Using Managed C++ to create threads is not as easy as C#. If you already
tried to compile a Managed C++ program with threads, you know what I am talking
First, do not try to add the thread in the same class, it won't
compile. The easiest way I personally found is to create a new managed
class ( remember to add <code lang=mc++>__gc in the beginning of the class declaration ).
In these instance we'll call it <code lang=mc++>CMyThreads. Why not? Every program should
have a CMySomething as a class.
<pre lang=mc++>#pragma once
__gc class CMyThreads
void AddArguments(void* pArg1, void* pArg2)
void * m_FirstArgument ;
void * m_SecondArgument ;
One problem in managed C++ threads is the arguments. You
must create a function to call before starting the thread if you want
arguments. (See <code lang=mc++>AddArguments above)
Calling the thread from another class:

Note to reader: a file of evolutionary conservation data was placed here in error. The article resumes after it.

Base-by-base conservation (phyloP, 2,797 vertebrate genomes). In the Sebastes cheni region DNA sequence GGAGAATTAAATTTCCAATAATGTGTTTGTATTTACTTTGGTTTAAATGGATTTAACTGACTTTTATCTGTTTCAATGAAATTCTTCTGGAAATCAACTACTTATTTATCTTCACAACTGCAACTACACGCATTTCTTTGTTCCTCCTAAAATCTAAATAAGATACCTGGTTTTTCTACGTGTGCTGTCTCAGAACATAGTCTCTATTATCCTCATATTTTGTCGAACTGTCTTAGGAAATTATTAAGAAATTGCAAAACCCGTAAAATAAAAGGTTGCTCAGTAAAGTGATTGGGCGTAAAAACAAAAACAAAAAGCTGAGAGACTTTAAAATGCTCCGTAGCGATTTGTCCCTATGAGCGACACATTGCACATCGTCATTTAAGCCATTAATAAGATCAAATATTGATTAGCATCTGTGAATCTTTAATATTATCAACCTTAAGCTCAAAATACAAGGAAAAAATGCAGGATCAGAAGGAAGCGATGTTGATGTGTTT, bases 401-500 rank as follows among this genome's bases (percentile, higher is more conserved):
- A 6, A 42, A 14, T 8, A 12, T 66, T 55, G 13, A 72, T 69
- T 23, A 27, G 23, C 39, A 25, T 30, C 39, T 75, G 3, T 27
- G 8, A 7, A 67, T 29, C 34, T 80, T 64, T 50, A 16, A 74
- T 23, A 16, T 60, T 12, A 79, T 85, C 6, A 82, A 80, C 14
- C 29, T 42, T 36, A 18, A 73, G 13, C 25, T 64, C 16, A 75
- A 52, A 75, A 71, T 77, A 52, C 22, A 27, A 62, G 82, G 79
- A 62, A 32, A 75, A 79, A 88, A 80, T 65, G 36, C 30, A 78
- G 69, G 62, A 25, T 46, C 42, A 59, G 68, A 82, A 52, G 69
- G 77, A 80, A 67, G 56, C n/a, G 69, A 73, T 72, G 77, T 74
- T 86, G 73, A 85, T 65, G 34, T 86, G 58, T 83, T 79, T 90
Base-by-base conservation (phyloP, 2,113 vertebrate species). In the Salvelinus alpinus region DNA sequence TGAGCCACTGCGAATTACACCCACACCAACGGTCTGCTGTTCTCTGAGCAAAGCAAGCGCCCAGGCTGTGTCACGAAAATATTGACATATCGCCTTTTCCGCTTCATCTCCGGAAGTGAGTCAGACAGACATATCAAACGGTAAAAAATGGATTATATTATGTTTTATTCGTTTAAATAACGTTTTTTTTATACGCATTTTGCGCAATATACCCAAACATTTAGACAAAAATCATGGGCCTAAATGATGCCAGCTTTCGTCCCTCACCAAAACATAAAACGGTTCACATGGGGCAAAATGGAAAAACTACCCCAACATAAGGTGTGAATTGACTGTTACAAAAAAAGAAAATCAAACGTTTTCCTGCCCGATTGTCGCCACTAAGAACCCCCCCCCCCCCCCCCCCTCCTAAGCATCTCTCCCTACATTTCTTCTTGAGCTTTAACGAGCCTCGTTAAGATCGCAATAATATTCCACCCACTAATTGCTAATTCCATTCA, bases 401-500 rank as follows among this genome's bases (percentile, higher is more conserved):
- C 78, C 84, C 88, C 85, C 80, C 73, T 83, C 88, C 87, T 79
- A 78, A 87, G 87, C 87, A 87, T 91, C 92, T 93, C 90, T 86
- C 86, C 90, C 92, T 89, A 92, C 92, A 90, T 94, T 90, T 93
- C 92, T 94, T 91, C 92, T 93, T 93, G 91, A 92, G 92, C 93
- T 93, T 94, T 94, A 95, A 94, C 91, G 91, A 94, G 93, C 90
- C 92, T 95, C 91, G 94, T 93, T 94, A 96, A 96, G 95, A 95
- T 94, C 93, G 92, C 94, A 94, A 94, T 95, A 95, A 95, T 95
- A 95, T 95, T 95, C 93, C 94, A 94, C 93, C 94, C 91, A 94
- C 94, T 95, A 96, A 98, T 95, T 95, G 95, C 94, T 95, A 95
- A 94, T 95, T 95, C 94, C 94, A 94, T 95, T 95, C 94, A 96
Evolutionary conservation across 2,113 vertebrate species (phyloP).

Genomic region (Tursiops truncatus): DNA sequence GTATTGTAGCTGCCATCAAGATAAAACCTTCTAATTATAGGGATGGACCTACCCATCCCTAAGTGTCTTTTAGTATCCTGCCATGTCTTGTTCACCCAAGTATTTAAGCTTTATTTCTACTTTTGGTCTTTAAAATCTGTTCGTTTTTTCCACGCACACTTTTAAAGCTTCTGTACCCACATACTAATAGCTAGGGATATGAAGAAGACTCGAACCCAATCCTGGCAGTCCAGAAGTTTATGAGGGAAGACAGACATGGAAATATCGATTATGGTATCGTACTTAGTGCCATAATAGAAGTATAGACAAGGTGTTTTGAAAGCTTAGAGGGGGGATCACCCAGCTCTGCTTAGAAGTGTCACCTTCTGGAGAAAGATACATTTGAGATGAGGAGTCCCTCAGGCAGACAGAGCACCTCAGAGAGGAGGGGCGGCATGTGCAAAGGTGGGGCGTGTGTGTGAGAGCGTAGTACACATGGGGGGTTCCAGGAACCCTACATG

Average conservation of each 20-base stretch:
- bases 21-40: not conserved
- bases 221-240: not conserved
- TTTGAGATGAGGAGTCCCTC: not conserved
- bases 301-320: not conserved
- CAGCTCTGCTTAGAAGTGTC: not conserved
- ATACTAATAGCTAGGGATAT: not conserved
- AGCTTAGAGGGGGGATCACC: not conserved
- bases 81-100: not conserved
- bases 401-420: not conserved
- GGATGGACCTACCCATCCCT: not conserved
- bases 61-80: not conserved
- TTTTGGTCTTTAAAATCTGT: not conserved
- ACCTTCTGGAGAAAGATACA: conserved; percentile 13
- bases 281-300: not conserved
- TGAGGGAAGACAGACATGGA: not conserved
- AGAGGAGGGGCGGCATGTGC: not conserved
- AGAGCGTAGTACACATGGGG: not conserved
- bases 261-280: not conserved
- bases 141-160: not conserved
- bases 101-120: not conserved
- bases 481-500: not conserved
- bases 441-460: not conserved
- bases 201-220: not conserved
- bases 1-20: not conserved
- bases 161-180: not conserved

CMyThreads * pMyThread;
pMyThread = new CMyThreads;
ThreadStart * pThread = new ThreadStart(pMyThread, &CMyThreads::MyThreadProc);
Thread *oThread = new Thread(pThread);
Before we create <code lang=mc++>ThreadStart you must call <code lang=mc++>AddArguments if
you want arguments on this thread.
The thread will not begin until you call the member function <code lang=mc++>Start()
<pre lang=mc++>#include "StdAfx.h"
using namespace System;
using namespace System::Threading;
Console::WriteLine(S"Starting Thread... ");
void CMyThreads::AddArguments(void* pArg1, void* pArg2)
m_FirstArgument = pArg1;
m_SecondArgument = pArg2;
Remember to <code lang=mc++>Sleep to allow the main process to continue.
Also you put anything you like in <code lang=mc++>MyThreadProc() you can also call a
function in another class. I hope you have fun!